Event Title

The Most Nutrient Rich Waste Created and It Ends Up in Our Water Systems

Presentation Abstract

Few know of the nationwide practice of land spreading toxic municipal and industrial contaminated wastes on slopes to flat lands, on forest and farm lands, and selling it for residential ornamental and vegetable garden uses. Promoted as "biosolids;" soil "amenities," without divulging their contents, they have degraded soils, water and health. The US population is approximately 314 million. Each person excretes about 90 lbs of excrement/year and 150 gal urine. About 17,000 publicly owned treatment works exist, producing 7.6 million dry tons of sludge annually. Human wastes empty into sewers along with hundreds of hazardous and persistent pollutants discharged from residential and industrial drains. Every entity connected to a sewer is permitted to discharge any amount of hazardous and acute hazardous waste into sewage treatment plants as long as they comply with an annual one-time notification requirement. There are no standard methods for the analysis of these compounds in environmental samples. Wastewater treatment plants separate effluent from solids, concentrating most pollutants in the solids. Treatment is for the effluents that are meant for release into open water bodies, under the CWA. However, treatment is minimal. Sewage contaminants can include solvents, PCBs, dioxins, heavy metals, pharmaceuticals, fluoride, flame retardants, radioactive materials, nano particulates, and fracking wastes, as well as disease-causing pathogens, including prions. Treating wastewater actually produces antibiotic resistant super bugs. EPA's 2006 survey sampled typical sludges for 147 pollutants. Priority pollutants and emerging chemicals of concerns were found in every sample. Approximately 1000 new chemical compounds are added annually into the waste stream, which is increasingly becoming more complex. Land applied sewage solids are probably the most pollutant-rich waste created. Yet US regulations monitor and regulate only 9 metals in the sludges and, depending on their use, for a few pathogens. Pathogens deemed "dead" can multiply once in contact with soil. The sludge spread on land wind up back in ground and surface water bodies via stormwater runoff. There are alternatives to handling this waste to that of releasing toxic effluents into water bodies and allowing the land spread toxic sludges to seep into groundwater and run into surface water bodies.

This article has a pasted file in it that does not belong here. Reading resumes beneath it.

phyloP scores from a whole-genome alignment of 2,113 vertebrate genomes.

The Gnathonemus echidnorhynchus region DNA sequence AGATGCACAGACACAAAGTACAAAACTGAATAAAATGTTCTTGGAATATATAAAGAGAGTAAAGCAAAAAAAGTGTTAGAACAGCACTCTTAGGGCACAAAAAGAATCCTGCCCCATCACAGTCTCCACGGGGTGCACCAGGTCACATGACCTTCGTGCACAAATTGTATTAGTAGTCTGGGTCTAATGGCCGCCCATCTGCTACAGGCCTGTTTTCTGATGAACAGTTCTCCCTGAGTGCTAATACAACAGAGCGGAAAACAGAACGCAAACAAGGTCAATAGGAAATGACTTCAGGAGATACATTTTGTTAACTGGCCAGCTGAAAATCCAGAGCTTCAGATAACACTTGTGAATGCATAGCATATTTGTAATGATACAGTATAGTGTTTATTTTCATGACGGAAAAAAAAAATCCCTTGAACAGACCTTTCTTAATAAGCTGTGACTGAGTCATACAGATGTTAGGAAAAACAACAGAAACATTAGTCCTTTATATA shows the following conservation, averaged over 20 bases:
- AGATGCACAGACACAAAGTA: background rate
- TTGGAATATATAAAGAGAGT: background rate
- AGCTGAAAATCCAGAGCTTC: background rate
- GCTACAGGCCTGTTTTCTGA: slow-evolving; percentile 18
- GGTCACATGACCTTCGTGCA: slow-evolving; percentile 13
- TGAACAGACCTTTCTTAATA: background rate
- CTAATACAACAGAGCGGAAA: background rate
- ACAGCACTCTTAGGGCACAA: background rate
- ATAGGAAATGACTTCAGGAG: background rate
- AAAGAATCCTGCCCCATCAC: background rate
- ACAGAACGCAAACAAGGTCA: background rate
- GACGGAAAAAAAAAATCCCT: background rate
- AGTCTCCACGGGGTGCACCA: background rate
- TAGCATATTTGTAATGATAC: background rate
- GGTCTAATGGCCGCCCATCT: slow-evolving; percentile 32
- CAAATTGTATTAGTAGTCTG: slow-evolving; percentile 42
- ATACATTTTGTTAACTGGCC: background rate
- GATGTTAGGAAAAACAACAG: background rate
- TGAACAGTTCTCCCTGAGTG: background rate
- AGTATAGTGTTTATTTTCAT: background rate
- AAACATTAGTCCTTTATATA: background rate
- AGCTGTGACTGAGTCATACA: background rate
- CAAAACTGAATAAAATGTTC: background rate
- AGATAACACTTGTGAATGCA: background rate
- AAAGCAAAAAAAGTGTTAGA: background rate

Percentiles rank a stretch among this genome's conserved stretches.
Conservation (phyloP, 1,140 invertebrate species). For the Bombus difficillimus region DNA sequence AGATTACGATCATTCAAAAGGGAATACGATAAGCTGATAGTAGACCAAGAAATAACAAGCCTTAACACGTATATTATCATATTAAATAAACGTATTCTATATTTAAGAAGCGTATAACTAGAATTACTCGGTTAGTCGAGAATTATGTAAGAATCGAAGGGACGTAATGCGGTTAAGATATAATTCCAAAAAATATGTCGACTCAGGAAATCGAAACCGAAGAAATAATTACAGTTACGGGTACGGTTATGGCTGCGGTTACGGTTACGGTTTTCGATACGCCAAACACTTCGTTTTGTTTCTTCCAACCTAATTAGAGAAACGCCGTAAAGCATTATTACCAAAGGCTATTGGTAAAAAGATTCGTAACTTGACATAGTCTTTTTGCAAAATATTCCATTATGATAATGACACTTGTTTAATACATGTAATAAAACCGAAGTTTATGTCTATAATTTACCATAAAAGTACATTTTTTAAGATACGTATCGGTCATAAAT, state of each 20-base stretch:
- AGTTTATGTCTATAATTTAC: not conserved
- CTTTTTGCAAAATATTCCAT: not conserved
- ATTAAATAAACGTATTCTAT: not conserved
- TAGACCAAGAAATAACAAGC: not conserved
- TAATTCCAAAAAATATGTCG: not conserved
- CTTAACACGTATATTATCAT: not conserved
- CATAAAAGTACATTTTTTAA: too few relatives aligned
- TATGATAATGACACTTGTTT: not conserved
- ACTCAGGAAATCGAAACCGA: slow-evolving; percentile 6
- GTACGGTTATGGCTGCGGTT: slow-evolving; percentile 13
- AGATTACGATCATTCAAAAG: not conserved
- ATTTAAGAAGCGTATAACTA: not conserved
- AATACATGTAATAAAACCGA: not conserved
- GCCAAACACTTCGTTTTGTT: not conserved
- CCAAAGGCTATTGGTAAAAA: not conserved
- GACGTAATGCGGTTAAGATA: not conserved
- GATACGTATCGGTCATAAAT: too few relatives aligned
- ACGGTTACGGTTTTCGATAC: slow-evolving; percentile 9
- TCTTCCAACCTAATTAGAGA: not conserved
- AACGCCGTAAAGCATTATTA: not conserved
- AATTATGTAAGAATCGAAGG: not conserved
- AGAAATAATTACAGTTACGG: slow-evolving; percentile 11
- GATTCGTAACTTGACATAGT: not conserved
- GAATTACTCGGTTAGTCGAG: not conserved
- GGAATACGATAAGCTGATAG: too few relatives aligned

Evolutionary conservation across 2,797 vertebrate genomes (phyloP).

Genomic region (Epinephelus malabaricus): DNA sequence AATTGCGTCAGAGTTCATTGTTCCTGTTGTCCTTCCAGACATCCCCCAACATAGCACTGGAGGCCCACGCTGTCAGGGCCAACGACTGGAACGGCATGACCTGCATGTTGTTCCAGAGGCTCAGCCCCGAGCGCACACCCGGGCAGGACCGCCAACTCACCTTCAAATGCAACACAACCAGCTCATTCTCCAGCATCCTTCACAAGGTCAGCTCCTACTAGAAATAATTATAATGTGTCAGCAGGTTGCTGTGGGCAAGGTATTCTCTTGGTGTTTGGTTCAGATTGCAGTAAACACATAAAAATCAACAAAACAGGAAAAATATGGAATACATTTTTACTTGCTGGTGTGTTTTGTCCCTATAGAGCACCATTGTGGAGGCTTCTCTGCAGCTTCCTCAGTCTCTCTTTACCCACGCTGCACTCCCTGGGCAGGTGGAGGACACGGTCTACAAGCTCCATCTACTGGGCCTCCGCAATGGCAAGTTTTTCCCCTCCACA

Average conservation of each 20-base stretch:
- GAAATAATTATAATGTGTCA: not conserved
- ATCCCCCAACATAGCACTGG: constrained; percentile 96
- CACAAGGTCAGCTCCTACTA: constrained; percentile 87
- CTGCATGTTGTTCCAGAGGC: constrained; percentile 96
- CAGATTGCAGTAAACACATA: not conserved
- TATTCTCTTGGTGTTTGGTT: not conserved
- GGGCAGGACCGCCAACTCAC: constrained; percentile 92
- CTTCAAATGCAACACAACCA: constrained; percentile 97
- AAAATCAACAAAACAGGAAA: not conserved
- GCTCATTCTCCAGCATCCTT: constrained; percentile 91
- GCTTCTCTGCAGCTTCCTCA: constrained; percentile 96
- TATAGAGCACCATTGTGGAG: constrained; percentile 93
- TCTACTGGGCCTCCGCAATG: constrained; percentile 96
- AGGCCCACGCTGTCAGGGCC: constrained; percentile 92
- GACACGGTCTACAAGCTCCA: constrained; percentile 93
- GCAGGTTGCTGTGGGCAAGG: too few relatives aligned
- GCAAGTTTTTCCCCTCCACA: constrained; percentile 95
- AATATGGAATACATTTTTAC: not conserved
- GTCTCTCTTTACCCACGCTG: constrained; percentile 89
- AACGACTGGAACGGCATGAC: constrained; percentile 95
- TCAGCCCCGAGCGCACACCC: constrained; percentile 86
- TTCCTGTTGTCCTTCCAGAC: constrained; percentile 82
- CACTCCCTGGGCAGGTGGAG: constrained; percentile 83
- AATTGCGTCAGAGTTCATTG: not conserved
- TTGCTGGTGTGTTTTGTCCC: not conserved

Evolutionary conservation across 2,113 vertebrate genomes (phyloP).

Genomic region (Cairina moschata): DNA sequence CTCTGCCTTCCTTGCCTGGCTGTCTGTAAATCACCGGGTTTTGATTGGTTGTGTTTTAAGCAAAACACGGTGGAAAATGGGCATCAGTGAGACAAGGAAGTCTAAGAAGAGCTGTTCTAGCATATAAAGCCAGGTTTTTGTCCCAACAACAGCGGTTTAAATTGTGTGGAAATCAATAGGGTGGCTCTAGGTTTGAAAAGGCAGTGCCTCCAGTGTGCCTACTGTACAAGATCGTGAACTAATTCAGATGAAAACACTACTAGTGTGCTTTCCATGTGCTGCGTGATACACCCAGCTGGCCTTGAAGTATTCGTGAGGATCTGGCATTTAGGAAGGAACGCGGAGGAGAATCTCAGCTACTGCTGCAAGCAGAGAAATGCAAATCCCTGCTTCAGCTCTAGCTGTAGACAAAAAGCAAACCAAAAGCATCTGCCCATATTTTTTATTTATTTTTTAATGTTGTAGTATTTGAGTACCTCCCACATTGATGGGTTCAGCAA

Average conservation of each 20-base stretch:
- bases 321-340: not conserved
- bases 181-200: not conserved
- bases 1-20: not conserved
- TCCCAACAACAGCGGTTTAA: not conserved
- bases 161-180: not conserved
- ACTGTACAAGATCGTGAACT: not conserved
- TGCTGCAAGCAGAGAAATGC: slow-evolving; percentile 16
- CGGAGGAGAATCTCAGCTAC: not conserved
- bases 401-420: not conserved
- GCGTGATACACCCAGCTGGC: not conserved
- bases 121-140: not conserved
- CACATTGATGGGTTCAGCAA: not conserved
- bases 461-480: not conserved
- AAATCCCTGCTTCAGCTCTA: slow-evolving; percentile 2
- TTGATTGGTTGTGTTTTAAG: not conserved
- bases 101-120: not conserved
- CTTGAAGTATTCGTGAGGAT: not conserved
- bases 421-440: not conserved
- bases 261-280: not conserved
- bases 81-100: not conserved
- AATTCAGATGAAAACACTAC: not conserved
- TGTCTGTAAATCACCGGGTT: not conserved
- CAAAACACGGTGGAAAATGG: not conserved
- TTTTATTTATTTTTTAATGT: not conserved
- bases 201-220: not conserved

Session Title

Session S-06C: Water Quality III

Conference Track

Water Quality

Conference Name

Salish Sea Ecosystem Conference (2014 : Seattle, Wash.)

Document Type

Event

Start Date

1-5-2014 5:00 PM

End Date

1-5-2014 6:30 PM

Location

Room 6C

Contributing Repository

Digital content made available by University Archives, Heritage Resources, Western Libraries, Western Washington University.

Rights